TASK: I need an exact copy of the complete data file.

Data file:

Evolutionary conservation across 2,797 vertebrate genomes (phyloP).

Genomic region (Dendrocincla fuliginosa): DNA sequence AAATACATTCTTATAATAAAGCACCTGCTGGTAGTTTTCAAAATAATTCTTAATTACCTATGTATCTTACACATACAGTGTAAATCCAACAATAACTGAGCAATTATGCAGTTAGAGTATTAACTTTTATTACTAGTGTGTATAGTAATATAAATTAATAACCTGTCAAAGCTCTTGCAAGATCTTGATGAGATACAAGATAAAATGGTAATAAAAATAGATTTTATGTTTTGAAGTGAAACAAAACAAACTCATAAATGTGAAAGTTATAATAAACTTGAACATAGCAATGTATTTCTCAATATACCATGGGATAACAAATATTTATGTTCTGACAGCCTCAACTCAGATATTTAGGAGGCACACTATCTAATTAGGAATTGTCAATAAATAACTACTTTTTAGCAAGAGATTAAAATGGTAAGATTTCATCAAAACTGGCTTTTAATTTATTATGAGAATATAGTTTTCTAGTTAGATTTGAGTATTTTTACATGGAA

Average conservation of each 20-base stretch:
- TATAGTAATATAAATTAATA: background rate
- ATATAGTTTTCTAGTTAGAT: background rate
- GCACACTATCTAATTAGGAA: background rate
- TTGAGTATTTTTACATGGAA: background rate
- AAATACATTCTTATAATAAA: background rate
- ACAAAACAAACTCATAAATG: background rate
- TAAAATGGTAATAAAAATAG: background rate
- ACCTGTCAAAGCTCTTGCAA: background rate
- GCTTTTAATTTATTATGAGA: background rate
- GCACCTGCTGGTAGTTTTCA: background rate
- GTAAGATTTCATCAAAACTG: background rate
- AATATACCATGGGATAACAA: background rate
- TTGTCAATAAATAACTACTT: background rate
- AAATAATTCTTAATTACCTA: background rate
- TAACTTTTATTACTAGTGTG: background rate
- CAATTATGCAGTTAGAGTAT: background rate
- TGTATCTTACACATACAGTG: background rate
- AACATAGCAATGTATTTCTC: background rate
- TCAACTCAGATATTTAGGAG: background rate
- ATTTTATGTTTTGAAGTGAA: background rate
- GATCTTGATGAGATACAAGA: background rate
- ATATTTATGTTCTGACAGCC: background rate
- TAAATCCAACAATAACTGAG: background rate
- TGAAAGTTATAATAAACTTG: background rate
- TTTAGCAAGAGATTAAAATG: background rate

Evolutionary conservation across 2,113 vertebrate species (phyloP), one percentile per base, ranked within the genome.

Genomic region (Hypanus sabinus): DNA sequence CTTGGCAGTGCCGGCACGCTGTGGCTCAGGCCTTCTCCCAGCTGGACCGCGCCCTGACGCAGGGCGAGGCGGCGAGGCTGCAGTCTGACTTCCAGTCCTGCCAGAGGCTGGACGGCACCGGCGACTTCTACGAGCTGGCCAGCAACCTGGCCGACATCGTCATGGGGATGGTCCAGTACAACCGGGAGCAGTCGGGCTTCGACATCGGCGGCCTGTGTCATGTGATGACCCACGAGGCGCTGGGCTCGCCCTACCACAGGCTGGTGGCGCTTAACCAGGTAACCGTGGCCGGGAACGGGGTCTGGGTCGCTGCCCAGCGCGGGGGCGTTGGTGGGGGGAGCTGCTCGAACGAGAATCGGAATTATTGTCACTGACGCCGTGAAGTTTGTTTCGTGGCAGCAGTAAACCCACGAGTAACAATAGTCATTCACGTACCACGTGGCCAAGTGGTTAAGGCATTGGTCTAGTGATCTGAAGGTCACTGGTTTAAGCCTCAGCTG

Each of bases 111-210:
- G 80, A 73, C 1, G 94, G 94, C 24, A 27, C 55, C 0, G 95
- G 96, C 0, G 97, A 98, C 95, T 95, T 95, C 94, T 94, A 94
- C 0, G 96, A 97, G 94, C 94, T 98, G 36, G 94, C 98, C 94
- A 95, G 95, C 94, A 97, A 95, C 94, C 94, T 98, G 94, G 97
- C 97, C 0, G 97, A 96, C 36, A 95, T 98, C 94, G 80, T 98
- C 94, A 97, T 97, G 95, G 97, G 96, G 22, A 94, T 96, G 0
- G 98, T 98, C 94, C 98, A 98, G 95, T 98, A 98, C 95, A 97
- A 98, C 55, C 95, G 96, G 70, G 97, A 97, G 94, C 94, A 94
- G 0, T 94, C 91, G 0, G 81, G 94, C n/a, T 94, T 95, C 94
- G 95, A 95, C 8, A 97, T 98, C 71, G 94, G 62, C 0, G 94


Evolutionary conservation across 2,797 vertebrate genomes (phyloP).

Genomic region (Dendrocincla fuliginosa): DNA sequence AAATACATTCTTATAATAAAGCACCTGCTGGTAGTTTTCAAAATAATTCTTAATTACCTATGTATCTTACACATACAGTGTAAATCCAACAATAACTGAGCAATTATGCAGTTAGAGTATTAACTTTTATTACTAGTGTGTATAGTAATATAAATTAATAACCTGTCAAAGCTCTTGCAAGATCTTGATGAGATACAAGATAAAATGGTAATAAAAATAGATTTTATGTTTTGAAGTGAAACAAAACAAACTCATAAATGTGAAAGTTATAATAAACTTGAACATAGCAATGTATTTCTCAATATACCATGGGATAACAAATATTTATGTTCTGACAGCCTCAACTCAGATATTTAGGAGGCACACTATCTAATTAGGAATTGTCAATAAATAACTACTTTTTAGCAAGAGATTAAAATGGTAAGATTTCATCAAAACTGGCTTTTAATTTATTATGAGAATATAGTTTTCTAGTTAGATTTGAGTATTTTTACATGGAA

Average conservation of each 20-base stretch:
- TATAGTAATATAAATTAATA: background rate
- ATATAGTTTTCTAGTTAGAT: background rate
- GCACACTATCTAATTAGGAA: background rate
- TTGAGTATTTTTACATGGAA: background rate
- AAATACATTCTTATAATAAA: background rate
- ACAAAACAAACTCATAAATG: background rate
- TAAAATGGTAATAAAAATAG: background rate
- ACCTGTCAAAGCTCTTGCAA: background rate
- GCTTTTAATTTATTATGAGA: background rate
- GCACCTGCTGGTAGTTTTCA: background rate
- GTAAGATTTCATCAAAACTG: background rate
- AATATACCATGGGATAACAA: background rate
- TTGTCAATAAATAACTACTT: background rate
- AAATAATTCTTAATTACCTA: background rate
- TAACTTTTATTACTAGTGTG: background rate
- CAATTATGCAGTTAGAGTAT: background rate
- TGTATCTTACACATACAGTG: background rate
- AACATAGCAATGTATTTCTC: background rate
- TCAACTCAGATATTTAGGAG: background rate
- ATTTTATGTTTTGAAGTGAA: background rate
- GATCTTGATGAGATACAAGA: background rate
- ATATTTATGTTCTGACAGCC: background rate
- TAAATCCAACAATAACTGAG: background rate
- TGAAAGTTATAATAAACTTG: background rate
- TTTAGCAAGAGATTAAAATG: background rate

Evolutionary conservation across 2,113 vertebrate species (phyloP), one percentile per base, ranked within the genome.

Genomic region (Hypanus sabinus): DNA sequence CTTGGCAGTGCCGGCACGCTGTGGCTCAGGCCTTCTCCCAGCTGGACCGCGCCCTGACGCAGGGCGAGGCGGCGAGGCTGCAGTCTGACTTCCAGTCCTGCCAGAGGCTGGACGGCACCGGCGACTTCTACGAGCTGGCCAGCAACCTGGCCGACATCGTCATGGGGATGGTCCAGTACAACCGGGAGCAGTCGGGCTTCGACATCGGCGGCCTGTGTCATGTGATGACCCACGAGGCGCTGGGCTCGCCCTACCACAGGCTGGTGGCGCTTAACCAGGTAACCGTGGCCGGGAACGGGGTCTGGGTCGCTGCCCAGCGCGGGGGCGTTGGTGGGGGGAGCTGCTCGAACGAGAATCGGAATTATTGTCACTGACGCCGTGAAGTTTGTTTCGTGGCAGCAGTAAACCCACGAGTAACAATAGTCATTCACGTACCACGTGGCCAAGTGGTTAAGGCATTGGTCTAGTGATCTGAAGGTCACTGGTTTAAGCCTCAGCTG

Each of bases 111-210:
- G 80, A 73, C 1, G 94, G 94, C 24, A 27, C 55, C 0, G 95
- G 96, C 0, G 97, A 98, C 95, T 95, T 95, C 94, T 94, A 94
- C 0, G 96, A 97, G 94, C 94, T 98, G 36, G 94, C 98, C 94
- A 95, G 95, C 94, A 97, A 95, C 94, C 94, T 98, G 94, G 97
- C 97, C 0, G 97, A 96, C 36, A 95, T 98, C 94, G 80, T 98
- C 94, A 97, T 97, G 95, G 97, G 96, G 22, A 94, T 96, G 0
- G 98, T 98, C 94, C 98, A 98, G 95, T 98, A 98, C 95, A 97
- A 98, C 55, C 95, G 96, G 70, G 97, A 97, G 94, C 94, A 94
- G 0, T 94, C 91, G 0, G 81, G 94, C n/a, T 94, T 95, C 94
- G 95, A 95, C 8, A 97, T 98, C 71, G 94, G 62, C 0, G 94